Bio Blitzing: Be a Citizen Scientist

For kids who like nature, science, treasure hunts, and maybe even a little friendly competition, a BioBlitz is an ideal activity, one in which a whole family or even a school can participate. For anyone unfamiliar with the term, a BioBlitz is essentially a 24-hour program to find and identify as many species of plants, animals, microbes, fungi, and other organisms as possible in a given area.

Usually a scientific or environmental organization plans the event. It puts out a call for volunteer scientists, families, students, teachers, and other community members and sorts them into teams to discover, count, map, and learn about the living things in the targeted area. These events give scientists and the public an opportunity to do fieldwork together and highlight the biodiversity of an area. Often, food, music, games, and other social activities are scheduled as well.

In New England, organizations like Mass AudubonThe Nature Conservancy, and others hold BioBlitz events. This past July, The Nature Conservancy held one at the Green Hills Preserve in North Conway, N.H., where volunteers worked with scientists and local experts to catch moths by moonlight, look for rare birds, track black bears and coyotes, and search for frogs and turtles. There were four science blitzes in all: moths, birding, macroinvertebrates and plants.
The Rhode Island Natural History Survey has been holding an annual R.I. BioBlitz since 2000. Their first year, they had just 33 volunteers who observed 663 species in an urban park in Providence. Today, more than 100 volunteer naturalists come out to survey a different parcel every year. This year the event was held at Rocky Point in Warwick, and in 2015 it is slated to be held in Little Compton.
The nonprofit's executive director, Dr. David Gregg, says BioBlitzes draw people in for a number of reasons, from parents who want to spend time outdoors with their kids to environmental experts who want to meet like-minded people in interesting places. 
"It's a social event," says Gregg. "We have several families who come every year. Maybe it's a parent who has gotten their kid interested in what they are [interested in], or their kids just like to run around with nets." 
As for the expert naturalists, it's a chance to catch up with colleagues and spread the world about their sometimes-esoteric specialties in something like fungi or insects.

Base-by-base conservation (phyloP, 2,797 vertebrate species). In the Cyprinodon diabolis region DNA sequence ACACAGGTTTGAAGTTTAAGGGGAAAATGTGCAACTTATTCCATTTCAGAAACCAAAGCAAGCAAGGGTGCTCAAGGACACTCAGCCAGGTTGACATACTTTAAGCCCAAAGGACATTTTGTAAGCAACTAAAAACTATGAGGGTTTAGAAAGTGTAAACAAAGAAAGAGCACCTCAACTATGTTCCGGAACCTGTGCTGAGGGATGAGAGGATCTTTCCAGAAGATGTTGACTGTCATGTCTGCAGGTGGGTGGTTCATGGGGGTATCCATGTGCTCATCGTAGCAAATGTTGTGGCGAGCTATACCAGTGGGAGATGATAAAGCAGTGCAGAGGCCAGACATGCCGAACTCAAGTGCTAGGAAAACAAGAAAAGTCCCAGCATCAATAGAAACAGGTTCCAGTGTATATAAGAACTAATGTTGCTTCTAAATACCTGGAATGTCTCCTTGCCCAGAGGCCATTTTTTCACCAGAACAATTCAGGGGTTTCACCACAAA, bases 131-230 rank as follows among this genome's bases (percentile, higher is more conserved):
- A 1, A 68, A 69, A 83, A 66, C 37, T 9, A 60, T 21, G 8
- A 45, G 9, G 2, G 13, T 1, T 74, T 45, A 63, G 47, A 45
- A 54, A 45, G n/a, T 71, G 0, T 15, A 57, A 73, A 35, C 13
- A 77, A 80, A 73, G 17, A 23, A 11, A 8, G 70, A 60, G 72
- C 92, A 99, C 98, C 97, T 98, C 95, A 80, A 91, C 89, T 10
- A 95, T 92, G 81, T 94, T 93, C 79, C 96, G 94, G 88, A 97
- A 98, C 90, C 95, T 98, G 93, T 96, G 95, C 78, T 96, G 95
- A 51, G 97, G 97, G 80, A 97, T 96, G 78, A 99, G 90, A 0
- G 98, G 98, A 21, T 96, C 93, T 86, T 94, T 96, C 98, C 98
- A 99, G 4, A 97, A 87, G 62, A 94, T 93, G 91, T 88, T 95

"A BioBlitz serves a number of purposes," Gregg says. "It's a good way to explore your own natural history, your likes and dislikes. You can meet people who are passionate about what you're interested in." 
Of course, the research done over the 24-hour period is a boon to the area. "You can't afford to have an expert on everything," says Gregg. "A long-term goal is to encourage and develop a community of amateurs who can contribute."
Among the many benefits to participating is the hands-on experience of learning exactly what scientists do in the field, including making observations, recording data, understanding classification, and mapping findings.
A BioBlitz can be as grandiose as the project undertaken by National Geographic, which is working with the National Park Service to conduct a BioBlitz in a different national park each year during the decade leading up to the U.S. National Park Service Centennial in 2016, or as humble as documenting the plants and animals in your local park.
While next year's National Geographic/National Park Service BioBlitz, to be held in the Hawai'i Volcanoes National Park, might be a bit far away to volunteer for, be assured there are plenty of other BioBlitz events families can join closer to home. Or, you could organize one yourself. On the National Geographic website, videos and tutorials explain how to get started. ″
Great Kids, Great Outdoors is an Appalachian Mountain Club blog. This column was written by Kim Foley MacKinnon.

Photo courtesy of RINHS. 

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